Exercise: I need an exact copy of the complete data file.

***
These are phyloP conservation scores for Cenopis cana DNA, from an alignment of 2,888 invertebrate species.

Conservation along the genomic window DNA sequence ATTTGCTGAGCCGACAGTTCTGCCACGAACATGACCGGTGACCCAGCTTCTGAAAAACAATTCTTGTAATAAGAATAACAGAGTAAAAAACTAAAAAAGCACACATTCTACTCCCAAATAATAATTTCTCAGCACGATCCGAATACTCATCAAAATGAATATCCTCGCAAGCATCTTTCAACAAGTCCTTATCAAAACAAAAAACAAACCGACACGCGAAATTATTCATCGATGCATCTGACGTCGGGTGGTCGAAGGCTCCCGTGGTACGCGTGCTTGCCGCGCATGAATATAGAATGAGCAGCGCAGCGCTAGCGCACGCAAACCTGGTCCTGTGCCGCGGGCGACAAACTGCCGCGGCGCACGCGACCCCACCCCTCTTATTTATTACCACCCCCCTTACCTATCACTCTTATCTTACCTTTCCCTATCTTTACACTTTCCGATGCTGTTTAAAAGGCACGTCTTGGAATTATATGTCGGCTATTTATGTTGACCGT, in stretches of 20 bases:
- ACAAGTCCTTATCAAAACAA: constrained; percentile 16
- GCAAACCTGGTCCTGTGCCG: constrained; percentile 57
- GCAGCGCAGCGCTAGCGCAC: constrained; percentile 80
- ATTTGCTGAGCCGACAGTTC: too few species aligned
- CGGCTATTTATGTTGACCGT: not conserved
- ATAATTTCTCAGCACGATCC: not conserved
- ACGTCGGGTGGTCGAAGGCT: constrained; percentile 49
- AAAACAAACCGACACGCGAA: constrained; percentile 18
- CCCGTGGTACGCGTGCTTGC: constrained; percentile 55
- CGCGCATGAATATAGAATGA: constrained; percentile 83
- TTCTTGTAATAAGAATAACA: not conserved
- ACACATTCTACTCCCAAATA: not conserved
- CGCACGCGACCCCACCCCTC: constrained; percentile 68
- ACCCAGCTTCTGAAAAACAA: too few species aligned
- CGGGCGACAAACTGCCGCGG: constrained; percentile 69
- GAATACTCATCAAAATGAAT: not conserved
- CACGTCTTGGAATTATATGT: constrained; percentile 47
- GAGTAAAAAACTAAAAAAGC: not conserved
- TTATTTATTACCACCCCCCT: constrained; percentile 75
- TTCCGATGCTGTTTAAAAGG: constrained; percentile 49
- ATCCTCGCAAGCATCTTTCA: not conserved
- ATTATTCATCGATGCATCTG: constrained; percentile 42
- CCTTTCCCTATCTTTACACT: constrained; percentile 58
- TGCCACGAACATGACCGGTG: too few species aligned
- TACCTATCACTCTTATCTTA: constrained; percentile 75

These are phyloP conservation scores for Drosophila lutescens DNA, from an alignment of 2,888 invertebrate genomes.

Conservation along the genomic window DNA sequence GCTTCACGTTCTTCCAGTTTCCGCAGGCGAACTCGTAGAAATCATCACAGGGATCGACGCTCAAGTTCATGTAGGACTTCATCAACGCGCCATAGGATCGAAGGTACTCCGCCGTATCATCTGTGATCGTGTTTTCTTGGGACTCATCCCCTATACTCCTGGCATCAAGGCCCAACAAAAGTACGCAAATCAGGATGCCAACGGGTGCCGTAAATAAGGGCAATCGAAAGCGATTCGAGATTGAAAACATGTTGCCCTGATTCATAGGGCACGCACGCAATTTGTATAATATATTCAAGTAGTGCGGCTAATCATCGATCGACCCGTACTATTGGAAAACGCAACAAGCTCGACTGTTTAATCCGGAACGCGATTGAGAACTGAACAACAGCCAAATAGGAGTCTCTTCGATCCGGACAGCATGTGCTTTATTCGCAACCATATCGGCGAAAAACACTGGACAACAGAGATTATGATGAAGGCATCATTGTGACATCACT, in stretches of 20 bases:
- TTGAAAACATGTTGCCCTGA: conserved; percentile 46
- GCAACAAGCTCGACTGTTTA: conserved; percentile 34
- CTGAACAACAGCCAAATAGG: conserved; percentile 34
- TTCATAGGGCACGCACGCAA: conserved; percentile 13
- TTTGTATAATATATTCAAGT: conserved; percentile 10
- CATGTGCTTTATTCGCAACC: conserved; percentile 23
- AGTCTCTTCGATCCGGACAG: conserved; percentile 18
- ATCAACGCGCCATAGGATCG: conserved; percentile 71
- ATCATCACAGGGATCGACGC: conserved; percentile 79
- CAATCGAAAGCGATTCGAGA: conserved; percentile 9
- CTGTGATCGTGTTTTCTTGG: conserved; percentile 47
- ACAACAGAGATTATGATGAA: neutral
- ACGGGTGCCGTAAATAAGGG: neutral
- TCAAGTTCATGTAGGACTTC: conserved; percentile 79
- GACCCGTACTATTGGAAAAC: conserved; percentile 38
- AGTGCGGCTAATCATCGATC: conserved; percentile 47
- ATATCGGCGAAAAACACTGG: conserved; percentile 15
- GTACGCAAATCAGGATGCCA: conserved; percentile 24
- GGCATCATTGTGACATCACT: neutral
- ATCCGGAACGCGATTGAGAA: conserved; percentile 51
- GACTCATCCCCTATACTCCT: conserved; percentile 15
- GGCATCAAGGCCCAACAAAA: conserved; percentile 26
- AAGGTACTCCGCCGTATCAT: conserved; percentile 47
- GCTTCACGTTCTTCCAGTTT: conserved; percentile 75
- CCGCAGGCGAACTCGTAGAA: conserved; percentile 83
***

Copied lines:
These are phyloP conservation scores for Cenopis cana DNA, from an alignment of 2,888 invertebrate species.

Conservation along the genomic window DNA sequence ATTTGCTGAGCCGACAGTTCTGCCACGAACATGACCGGTGACCCAGCTTCTGAAAAACAATTCTTGTAATAAGAATAACAGAGTAAAAAACTAAAAAAGCACACATTCTACTCCCAAATAATAATTTCTCAGCACGATCCGAATACTCATCAAAATGAATATCCTCGCAAGCATCTTTCAACAAGTCCTTATCAAAACAAAAAACAAACCGACACGCGAAATTATTCATCGATGCATCTGACGTCGGGTGGTCGAAGGCTCCCGTGGTACGCGTGCTTGCCGCGCATGAATATAGAATGAGCAGCGCAGCGCTAGCGCACGCAAACCTGGTCCTGTGCCGCGGGCGACAAACTGCCGCGGCGCACGCGACCCCACCCCTCTTATTTATTACCACCCCCCTTACCTATCACTCTTATCTTACCTTTCCCTATCTTTACACTTTCCGATGCTGTTTAAAAGGCACGTCTTGGAATTATATGTCGGCTATTTATGTTGACCGT, in stretches of 20 bases:
- ACAAGTCCTTATCAAAACAA: constrained; percentile 16
- GCAAACCTGGTCCTGTGCCG: constrained; percentile 57
- GCAGCGCAGCGCTAGCGCAC: constrained; percentile 80
- ATTTGCTGAGCCGACAGTTC: too few species aligned
- CGGCTATTTATGTTGACCGT: not conserved
- ATAATTTCTCAGCACGATCC: not conserved
- ACGTCGGGTGGTCGAAGGCT: constrained; percentile 49
- AAAACAAACCGACACGCGAA: constrained; percentile 18
- CCCGTGGTACGCGTGCTTGC: constrained; percentile 55
- CGCGCATGAATATAGAATGA: constrained; percentile 83
- TTCTTGTAATAAGAATAACA: not conserved
- ACACATTCTACTCCCAAATA: not conserved
- CGCACGCGACCCCACCCCTC: constrained; percentile 68
- ACCCAGCTTCTGAAAAACAA: too few species aligned
- CGGGCGACAAACTGCCGCGG: constrained; percentile 69
- GAATACTCATCAAAATGAAT: not conserved
- CACGTCTTGGAATTATATGT: constrained; percentile 47
- GAGTAAAAAACTAAAAAAGC: not conserved
- TTATTTATTACCACCCCCCT: constrained; percentile 75
- TTCCGATGCTGTTTAAAAGG: constrained; percentile 49
- ATCCTCGCAAGCATCTTTCA: not conserved
- ATTATTCATCGATGCATCTG: constrained; percentile 42
- CCTTTCCCTATCTTTACACT: constrained; percentile 58
- TGCCACGAACATGACCGGTG: too few species aligned
- TACCTATCACTCTTATCTTA: constrained; percentile 75

These are phyloP conservation scores for Drosophila lutescens DNA, from an alignment of 2,888 invertebrate genomes.

Conservation along the genomic window DNA sequence GCTTCACGTTCTTCCAGTTTCCGCAGGCGAACTCGTAGAAATCATCACAGGGATCGACGCTCAAGTTCATGTAGGACTTCATCAACGCGCCATAGGATCGAAGGTACTCCGCCGTATCATCTGTGATCGTGTTTTCTTGGGACTCATCCCCTATACTCCTGGCATCAAGGCCCAACAAAAGTACGCAAATCAGGATGCCAACGGGTGCCGTAAATAAGGGCAATCGAAAGCGATTCGAGATTGAAAACATGTTGCCCTGATTCATAGGGCACGCACGCAATTTGTATAATATATTCAAGTAGTGCGGCTAATCATCGATCGACCCGTACTATTGGAAAACGCAACAAGCTCGACTGTTTAATCCGGAACGCGATTGAGAACTGAACAACAGCCAAATAGGAGTCTCTTCGATCCGGACAGCATGTGCTTTATTCGCAACCATATCGGCGAAAAACACTGGACAACAGAGATTATGATGAAGGCATCATTGTGACATCACT, in stretches of 20 bases:
- TTGAAAACATGTTGCCCTGA: conserved; percentile 46
- GCAACAAGCTCGACTGTTTA: conserved; percentile 34
- CTGAACAACAGCCAAATAGG: conserved; percentile 34
- TTCATAGGGCACGCACGCAA: conserved; percentile 13
- TTTGTATAATATATTCAAGT: conserved; percentile 10
- CATGTGCTTTATTCGCAACC: conserved; percentile 23
- AGTCTCTTCGATCCGGACAG: conserved; percentile 18
- ATCAACGCGCCATAGGATCG: conserved; percentile 71
- ATCATCACAGGGATCGACGC: conserved; percentile 79
- CAATCGAAAGCGATTCGAGA: conserved; percentile 9
- CTGTGATCGTGTTTTCTTGG: conserved; percentile 47
- ACAACAGAGATTATGATGAA: neutral
- ACGGGTGCCGTAAATAAGGG: neutral
- TCAAGTTCATGTAGGACTTC: conserved; percentile 79
- GACCCGTACTATTGGAAAAC: conserved; percentile 38
- AGTGCGGCTAATCATCGATC: conserved; percentile 47
- ATATCGGCGAAAAACACTGG: conserved; percentile 15
- GTACGCAAATCAGGATGCCA: conserved; percentile 24
- GGCATCATTGTGACATCACT: neutral
- ATCCGGAACGCGATTGAGAA: conserved; percentile 51
- GACTCATCCCCTATACTCCT: conserved; percentile 15
- GGCATCAAGGCCCAACAAAA: conserved; percentile 26
- AAGGTACTCCGCCGTATCAT: conserved; percentile 47
- GCTTCACGTTCTTCCAGTTT: conserved; percentile 75
- CCGCAGGCGAACTCGTAGAA: conserved; percentile 83